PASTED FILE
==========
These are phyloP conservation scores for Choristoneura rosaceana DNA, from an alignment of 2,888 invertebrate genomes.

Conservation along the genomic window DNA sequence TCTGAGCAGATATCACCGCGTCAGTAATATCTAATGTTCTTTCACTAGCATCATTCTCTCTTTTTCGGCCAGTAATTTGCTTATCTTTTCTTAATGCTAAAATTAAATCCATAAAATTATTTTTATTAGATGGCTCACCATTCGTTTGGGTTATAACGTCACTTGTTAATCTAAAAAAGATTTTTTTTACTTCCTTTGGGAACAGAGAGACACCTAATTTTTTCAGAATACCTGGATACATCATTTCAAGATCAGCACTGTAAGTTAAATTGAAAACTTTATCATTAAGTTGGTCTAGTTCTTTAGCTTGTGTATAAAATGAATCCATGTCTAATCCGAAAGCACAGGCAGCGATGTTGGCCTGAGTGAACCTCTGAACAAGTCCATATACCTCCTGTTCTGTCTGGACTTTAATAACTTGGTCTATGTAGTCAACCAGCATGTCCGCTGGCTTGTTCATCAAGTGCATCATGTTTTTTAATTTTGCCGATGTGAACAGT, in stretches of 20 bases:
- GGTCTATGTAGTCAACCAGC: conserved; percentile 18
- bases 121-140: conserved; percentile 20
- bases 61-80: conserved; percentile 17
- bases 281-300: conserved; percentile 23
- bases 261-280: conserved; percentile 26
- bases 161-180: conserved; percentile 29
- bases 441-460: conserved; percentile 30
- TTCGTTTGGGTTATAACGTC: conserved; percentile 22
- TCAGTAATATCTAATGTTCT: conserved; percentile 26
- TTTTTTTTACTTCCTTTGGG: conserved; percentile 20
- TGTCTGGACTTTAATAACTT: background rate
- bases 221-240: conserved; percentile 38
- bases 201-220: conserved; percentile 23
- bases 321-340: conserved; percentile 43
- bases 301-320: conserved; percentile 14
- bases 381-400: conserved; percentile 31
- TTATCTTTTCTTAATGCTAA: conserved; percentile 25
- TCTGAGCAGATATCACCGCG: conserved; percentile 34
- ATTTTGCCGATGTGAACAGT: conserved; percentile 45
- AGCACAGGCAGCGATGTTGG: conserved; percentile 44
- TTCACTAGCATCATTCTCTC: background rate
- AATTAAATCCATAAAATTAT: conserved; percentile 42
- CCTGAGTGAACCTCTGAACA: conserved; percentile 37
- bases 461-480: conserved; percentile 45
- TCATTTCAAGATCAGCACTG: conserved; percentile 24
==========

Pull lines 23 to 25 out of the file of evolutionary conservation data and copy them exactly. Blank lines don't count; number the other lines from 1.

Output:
- TTCACTAGCATCATTCTCTC: background rate
- AATTAAATCCATAAAATTAT: conserved; percentile 42
- CCTGAGTGAACCTCTGAACA: conserved; percentile 37